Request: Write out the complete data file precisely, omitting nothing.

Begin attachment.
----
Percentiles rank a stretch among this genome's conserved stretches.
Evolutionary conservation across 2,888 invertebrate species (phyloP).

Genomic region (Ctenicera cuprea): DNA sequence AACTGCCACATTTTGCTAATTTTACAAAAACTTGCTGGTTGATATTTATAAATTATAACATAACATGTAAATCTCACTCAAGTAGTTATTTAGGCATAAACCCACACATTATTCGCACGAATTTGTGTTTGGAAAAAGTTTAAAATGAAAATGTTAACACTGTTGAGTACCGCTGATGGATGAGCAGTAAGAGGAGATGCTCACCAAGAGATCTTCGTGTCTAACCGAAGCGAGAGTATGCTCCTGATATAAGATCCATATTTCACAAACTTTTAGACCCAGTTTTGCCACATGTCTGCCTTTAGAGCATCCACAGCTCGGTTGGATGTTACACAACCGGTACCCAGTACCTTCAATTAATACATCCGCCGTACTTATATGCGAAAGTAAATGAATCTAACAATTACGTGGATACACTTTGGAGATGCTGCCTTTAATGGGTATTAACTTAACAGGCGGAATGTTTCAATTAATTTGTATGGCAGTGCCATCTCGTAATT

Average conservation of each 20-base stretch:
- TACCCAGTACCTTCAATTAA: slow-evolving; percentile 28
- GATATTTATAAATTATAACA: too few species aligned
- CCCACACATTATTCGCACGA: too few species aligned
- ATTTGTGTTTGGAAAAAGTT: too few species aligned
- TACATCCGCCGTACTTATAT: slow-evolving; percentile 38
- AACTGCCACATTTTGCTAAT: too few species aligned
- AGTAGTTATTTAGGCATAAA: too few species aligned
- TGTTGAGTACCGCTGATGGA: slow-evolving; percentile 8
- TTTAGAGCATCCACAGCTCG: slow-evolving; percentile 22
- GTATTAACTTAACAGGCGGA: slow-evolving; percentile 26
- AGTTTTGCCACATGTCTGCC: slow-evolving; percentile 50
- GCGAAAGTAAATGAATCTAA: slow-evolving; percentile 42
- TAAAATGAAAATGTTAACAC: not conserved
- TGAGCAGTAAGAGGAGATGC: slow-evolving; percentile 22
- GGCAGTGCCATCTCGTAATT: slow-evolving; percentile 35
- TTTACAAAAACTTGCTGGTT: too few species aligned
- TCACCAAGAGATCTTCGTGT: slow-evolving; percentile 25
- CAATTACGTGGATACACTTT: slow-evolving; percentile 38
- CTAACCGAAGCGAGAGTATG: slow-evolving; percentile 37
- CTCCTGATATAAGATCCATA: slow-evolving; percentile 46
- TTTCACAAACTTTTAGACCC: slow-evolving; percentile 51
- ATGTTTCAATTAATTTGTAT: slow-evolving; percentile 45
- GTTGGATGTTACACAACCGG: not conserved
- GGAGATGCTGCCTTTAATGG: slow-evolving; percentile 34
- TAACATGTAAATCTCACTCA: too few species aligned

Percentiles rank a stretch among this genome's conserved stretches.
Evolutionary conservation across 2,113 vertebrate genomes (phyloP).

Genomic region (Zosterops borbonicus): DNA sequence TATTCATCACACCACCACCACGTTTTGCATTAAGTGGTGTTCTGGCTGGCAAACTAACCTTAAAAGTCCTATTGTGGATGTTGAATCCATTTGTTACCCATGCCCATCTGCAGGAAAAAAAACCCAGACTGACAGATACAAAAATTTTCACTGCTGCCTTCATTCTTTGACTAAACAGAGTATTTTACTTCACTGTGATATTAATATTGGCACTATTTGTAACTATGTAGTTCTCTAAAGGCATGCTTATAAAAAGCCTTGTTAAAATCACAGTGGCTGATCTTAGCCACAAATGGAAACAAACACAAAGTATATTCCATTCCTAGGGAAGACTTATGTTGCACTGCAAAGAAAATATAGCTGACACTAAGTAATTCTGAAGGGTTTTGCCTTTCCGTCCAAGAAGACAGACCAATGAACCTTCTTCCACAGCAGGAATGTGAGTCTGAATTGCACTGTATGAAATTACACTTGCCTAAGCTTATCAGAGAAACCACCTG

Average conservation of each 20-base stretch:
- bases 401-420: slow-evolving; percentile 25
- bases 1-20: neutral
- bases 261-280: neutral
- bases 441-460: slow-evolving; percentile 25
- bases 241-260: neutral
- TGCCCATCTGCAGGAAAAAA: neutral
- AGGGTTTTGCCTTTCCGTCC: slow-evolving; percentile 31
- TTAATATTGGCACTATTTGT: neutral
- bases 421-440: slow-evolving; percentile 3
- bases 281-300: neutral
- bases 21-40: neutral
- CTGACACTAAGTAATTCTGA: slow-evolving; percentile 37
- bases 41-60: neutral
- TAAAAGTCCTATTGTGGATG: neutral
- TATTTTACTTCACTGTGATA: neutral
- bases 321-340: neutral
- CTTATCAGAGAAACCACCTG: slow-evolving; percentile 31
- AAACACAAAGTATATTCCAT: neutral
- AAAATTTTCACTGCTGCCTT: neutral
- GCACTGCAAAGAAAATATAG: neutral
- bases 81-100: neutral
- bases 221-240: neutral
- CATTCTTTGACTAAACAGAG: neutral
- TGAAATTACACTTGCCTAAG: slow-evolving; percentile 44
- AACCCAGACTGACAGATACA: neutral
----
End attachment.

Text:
Percentiles rank a stretch among this genome's conserved stretches.
Evolutionary conservation across 2,888 invertebrate species (phyloP).

Genomic region (Ctenicera cuprea): DNA sequence AACTGCCACATTTTGCTAATTTTACAAAAACTTGCTGGTTGATATTTATAAATTATAACATAACATGTAAATCTCACTCAAGTAGTTATTTAGGCATAAACCCACACATTATTCGCACGAATTTGTGTTTGGAAAAAGTTTAAAATGAAAATGTTAACACTGTTGAGTACCGCTGATGGATGAGCAGTAAGAGGAGATGCTCACCAAGAGATCTTCGTGTCTAACCGAAGCGAGAGTATGCTCCTGATATAAGATCCATATTTCACAAACTTTTAGACCCAGTTTTGCCACATGTCTGCCTTTAGAGCATCCACAGCTCGGTTGGATGTTACACAACCGGTACCCAGTACCTTCAATTAATACATCCGCCGTACTTATATGCGAAAGTAAATGAATCTAACAATTACGTGGATACACTTTGGAGATGCTGCCTTTAATGGGTATTAACTTAACAGGCGGAATGTTTCAATTAATTTGTATGGCAGTGCCATCTCGTAATT

Average conservation of each 20-base stretch:
- TACCCAGTACCTTCAATTAA: slow-evolving; percentile 28
- GATATTTATAAATTATAACA: too few species aligned
- CCCACACATTATTCGCACGA: too few species aligned
- ATTTGTGTTTGGAAAAAGTT: too few species aligned
- TACATCCGCCGTACTTATAT: slow-evolving; percentile 38
- AACTGCCACATTTTGCTAAT: too few species aligned
- AGTAGTTATTTAGGCATAAA: too few species aligned
- TGTTGAGTACCGCTGATGGA: slow-evolving; percentile 8
- TTTAGAGCATCCACAGCTCG: slow-evolving; percentile 22
- GTATTAACTTAACAGGCGGA: slow-evolving; percentile 26
- AGTTTTGCCACATGTCTGCC: slow-evolving; percentile 50
- GCGAAAGTAAATGAATCTAA: slow-evolving; percentile 42
- TAAAATGAAAATGTTAACAC: not conserved
- TGAGCAGTAAGAGGAGATGC: slow-evolving; percentile 22
- GGCAGTGCCATCTCGTAATT: slow-evolving; percentile 35
- TTTACAAAAACTTGCTGGTT: too few species aligned
- TCACCAAGAGATCTTCGTGT: slow-evolving; percentile 25
- CAATTACGTGGATACACTTT: slow-evolving; percentile 38
- CTAACCGAAGCGAGAGTATG: slow-evolving; percentile 37
- CTCCTGATATAAGATCCATA: slow-evolving; percentile 46
- TTTCACAAACTTTTAGACCC: slow-evolving; percentile 51
- ATGTTTCAATTAATTTGTAT: slow-evolving; percentile 45
- GTTGGATGTTACACAACCGG: not conserved
- GGAGATGCTGCCTTTAATGG: slow-evolving; percentile 34
- TAACATGTAAATCTCACTCA: too few species aligned

Percentiles rank a stretch among this genome's conserved stretches.
Evolutionary conservation across 2,113 vertebrate genomes (phyloP).

Genomic region (Zosterops borbonicus): DNA sequence TATTCATCACACCACCACCACGTTTTGCATTAAGTGGTGTTCTGGCTGGCAAACTAACCTTAAAAGTCCTATTGTGGATGTTGAATCCATTTGTTACCCATGCCCATCTGCAGGAAAAAAAACCCAGACTGACAGATACAAAAATTTTCACTGCTGCCTTCATTCTTTGACTAAACAGAGTATTTTACTTCACTGTGATATTAATATTGGCACTATTTGTAACTATGTAGTTCTCTAAAGGCATGCTTATAAAAAGCCTTGTTAAAATCACAGTGGCTGATCTTAGCCACAAATGGAAACAAACACAAAGTATATTCCATTCCTAGGGAAGACTTATGTTGCACTGCAAAGAAAATATAGCTGACACTAAGTAATTCTGAAGGGTTTTGCCTTTCCGTCCAAGAAGACAGACCAATGAACCTTCTTCCACAGCAGGAATGTGAGTCTGAATTGCACTGTATGAAATTACACTTGCCTAAGCTTATCAGAGAAACCACCTG

Average conservation of each 20-base stretch:
- bases 401-420: slow-evolving; percentile 25
- bases 1-20: neutral
- bases 261-280: neutral
- bases 441-460: slow-evolving; percentile 25
- bases 241-260: neutral
- TGCCCATCTGCAGGAAAAAA: neutral
- AGGGTTTTGCCTTTCCGTCC: slow-evolving; percentile 31
- TTAATATTGGCACTATTTGT: neutral
- bases 421-440: slow-evolving; percentile 3
- bases 281-300: neutral
- bases 21-40: neutral
- CTGACACTAAGTAATTCTGA: slow-evolving; percentile 37
- bases 41-60: neutral
- TAAAAGTCCTATTGTGGATG: neutral
- TATTTTACTTCACTGTGATA: neutral
- bases 321-340: neutral
- CTTATCAGAGAAACCACCTG: slow-evolving; percentile 31
- AAACACAAAGTATATTCCAT: neutral
- AAAATTTTCACTGCTGCCTT: neutral
- GCACTGCAAAGAAAATATAG: neutral
- bases 81-100: neutral
- bases 221-240: neutral
- CATTCTTTGACTAAACAGAG: neutral
- TGAAATTACACTTGCCTAAG: slow-evolving; percentile 44
- AACCCAGACTGACAGATACA: neutral